GM John Schneider among the Seahawks scouting in Mobile

The first official day of the 2016 Senior Bowl offered plenty of talent and some exciting first impressions, including several prospects who would look awfully good in a Seattle uniform.

MOBILE, Ala. -- The life-blood of any NFL team is the draft and given the success John Schneider and his staff have enjoyed, the Seattle Seahawks know that better than most.

Seattle has enjoyed remarkable success with Senior Bowl prospects, plucking the likes of Russell WilsonRichard Sherman and Bobby Wagner after each starred at Ladd-Peebles Stadium in the sleepy southern town of Mobile.

Schneider and his scouting staff are back in Mobile this week for the latest Senior Bowl, with on hand, as well.

Tuesday served as the kickoff to the annual college football all-star with the South and North team weigh-ins taking place first before practices began.

After taking in all of the minutia of heights, weights, hand width, arm lengths and wingspans, we actually got to watch a little bit of football.

Here are some quick notes on some standouts who would seem to be particularly good fits at positions of need for the Seahawks.

Noah Spence DE/OLB, Eastern Kentucky: The 6-3, 254 pound Spence was a dynamo off the edge Tuesday, blowing past the South team's tackles in pass rushing drills while proving surprisingly strong at the point of attack. Frankly, there are few edge rushers in this class who boast Spence's combination of agility, closing speed and power. The Seahawks are hoping to convince outside linebacker Bruce Irvin to return to Seattle but he's likely to generate significant interest in the free agent market. Spence could be a possible replacement, though it would almost surely require the club's first pick, No. 26 overall.

Jarran Reed DT, Alabama: If Spence was the best of the South's defenders Tuesday, Reed was a close second. The powerfully-built Reed may not make it to No. 26 overall but if he does, the 6-3, 313 pounder would certainly help up front against  a defensive line which was beaten up by the Carolina Panthers in the playoffs and is facing the possibility of losing starting defensive tackles Brandon Mebane and Ahtyha Rubin in free agency.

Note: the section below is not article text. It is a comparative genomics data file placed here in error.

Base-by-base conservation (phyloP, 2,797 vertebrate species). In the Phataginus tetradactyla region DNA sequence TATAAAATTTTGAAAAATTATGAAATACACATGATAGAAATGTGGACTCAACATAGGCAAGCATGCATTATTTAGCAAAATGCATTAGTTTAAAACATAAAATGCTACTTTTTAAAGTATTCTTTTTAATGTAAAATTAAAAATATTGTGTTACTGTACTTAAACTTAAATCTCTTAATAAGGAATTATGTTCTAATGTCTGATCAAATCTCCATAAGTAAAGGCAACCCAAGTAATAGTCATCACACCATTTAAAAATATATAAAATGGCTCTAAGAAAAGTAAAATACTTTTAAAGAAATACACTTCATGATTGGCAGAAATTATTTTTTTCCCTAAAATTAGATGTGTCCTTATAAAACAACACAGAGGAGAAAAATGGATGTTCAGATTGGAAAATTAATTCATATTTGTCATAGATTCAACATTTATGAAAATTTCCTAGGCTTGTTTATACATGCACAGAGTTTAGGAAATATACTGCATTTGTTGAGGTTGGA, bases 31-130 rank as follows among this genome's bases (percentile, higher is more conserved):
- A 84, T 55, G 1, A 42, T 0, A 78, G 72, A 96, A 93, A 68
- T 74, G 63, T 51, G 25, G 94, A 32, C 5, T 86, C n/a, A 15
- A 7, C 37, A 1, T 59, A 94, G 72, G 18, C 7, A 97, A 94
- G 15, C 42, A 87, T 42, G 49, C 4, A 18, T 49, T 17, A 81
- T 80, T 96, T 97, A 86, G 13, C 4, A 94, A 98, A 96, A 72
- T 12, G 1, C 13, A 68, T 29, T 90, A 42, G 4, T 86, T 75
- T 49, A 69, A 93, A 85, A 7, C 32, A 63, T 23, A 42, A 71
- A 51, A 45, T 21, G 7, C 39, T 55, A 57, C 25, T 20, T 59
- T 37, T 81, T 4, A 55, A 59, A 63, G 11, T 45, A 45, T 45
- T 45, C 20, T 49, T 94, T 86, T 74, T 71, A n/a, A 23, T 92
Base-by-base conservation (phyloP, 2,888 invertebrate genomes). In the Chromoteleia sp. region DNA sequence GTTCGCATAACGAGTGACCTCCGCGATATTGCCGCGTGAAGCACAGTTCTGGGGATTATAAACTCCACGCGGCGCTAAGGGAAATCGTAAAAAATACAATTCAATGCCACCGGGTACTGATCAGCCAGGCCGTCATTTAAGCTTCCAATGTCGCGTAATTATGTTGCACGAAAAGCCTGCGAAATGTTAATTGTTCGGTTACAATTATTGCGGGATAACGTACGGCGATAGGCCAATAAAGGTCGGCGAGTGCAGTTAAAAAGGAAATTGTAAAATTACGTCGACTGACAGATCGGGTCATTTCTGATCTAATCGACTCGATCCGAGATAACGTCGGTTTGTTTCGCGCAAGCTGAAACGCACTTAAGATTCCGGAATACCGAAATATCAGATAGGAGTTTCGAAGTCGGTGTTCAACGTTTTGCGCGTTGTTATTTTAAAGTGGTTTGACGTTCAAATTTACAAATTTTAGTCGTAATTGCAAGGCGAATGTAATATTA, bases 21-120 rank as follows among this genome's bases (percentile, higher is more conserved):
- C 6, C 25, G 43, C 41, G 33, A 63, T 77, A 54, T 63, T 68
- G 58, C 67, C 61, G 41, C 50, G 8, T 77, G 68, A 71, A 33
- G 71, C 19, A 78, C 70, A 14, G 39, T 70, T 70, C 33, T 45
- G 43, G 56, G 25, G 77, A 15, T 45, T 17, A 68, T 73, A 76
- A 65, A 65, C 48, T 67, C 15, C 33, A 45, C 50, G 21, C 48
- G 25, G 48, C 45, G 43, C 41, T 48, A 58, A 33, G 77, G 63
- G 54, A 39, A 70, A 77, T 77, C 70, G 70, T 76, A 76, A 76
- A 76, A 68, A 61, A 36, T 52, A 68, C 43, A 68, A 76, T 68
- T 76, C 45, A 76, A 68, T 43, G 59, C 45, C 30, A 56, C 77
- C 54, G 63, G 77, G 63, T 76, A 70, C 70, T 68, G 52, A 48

Sheldon Rankins, DT, Louisville: Rankins isn't as stout in the run game as Reed (frankly, few are) but at just under 6-2, 304 pounds, he's also powerfully built and offers quickness as an interior pass-rusher, as well. Given the durability struggles of Jordan Hill, Rankins is an interesting prospect to keep an eye on.

Braxton Miller WR, Ohio State: The Seahawks are still lacking a big receiver to take some of the pressure off of their undersized playmaking duo of Doug Baldwin and Tyler Lockett and that need will only grow if starting split end Jermaine Kearse is allowed to leave in free agency. At 6-1, 203 pounds, Miller doesn't have elite size but he's simply a different caliber of athlete than the other receivers in Mobile. The body control and soft, reliable hands he demonstrated during Tuesday's practice is all the more impressive given that until this season he'd been a quarterback. Few teams are as willing to draft for traits as the Seahawks, which could make Miller all the more intriguing.

Jason Spriggs OT, Indiana: By now, you're likely screaming, but what about offensive linemen? Fortunately for the Seahawks, there are some intriguing ones playing in this year's Senior Bowl, including Spriggs, a highly athletic former tight end who has been the picture of durability and consistency for the Hoosiers, starting every game the past four years at left tackle. The 6-6, 301 pounder has the frame to get bigger and stronger and is very quick to the second level, showing the agility and balance to handle pass protection against speed rushers.

Le'Raven Clark OT, Texas Tech: Possessing an even better combination of height (6-6), weight (312) and length (36 1/2" arms!), Clark is another tackle to keep an eye on this week. Like Spriggs, Clark's biggest question is the fact that he comes from a relatively pass-happy offense which could make his transition to Seattle's power running game a tough one. That said, Russell Okung made a similar switch after playing his collegiate ball at Oklahoma State.

Joshua Garnett OG, Stanford: Now, we're talking power football... Garnett, a Puyallup native, won the Outland Trophy as the nation's top interior lineman for Stanford and his power (and length) has already been on display in Mobile. The 6-4 (and a 1/2), 317 pounder is quick off the ball and very powerful, knocking defenders onto their heels in the running game.

Vadal Alexander OG/RT, LSU: Alexander is a similar prospect to Garnett in some ways though he's played right tackle for the Tigers, as well. If he remains outside in the NFL, he will be vulnerable to speed rushers, though he possesses the length (34 1/4" arms) to push them wide. He's very powerful as a run blocker, getting a strong initial shove at the line of scrimmage to knock defenders back and is surprisingly quick to the second level.

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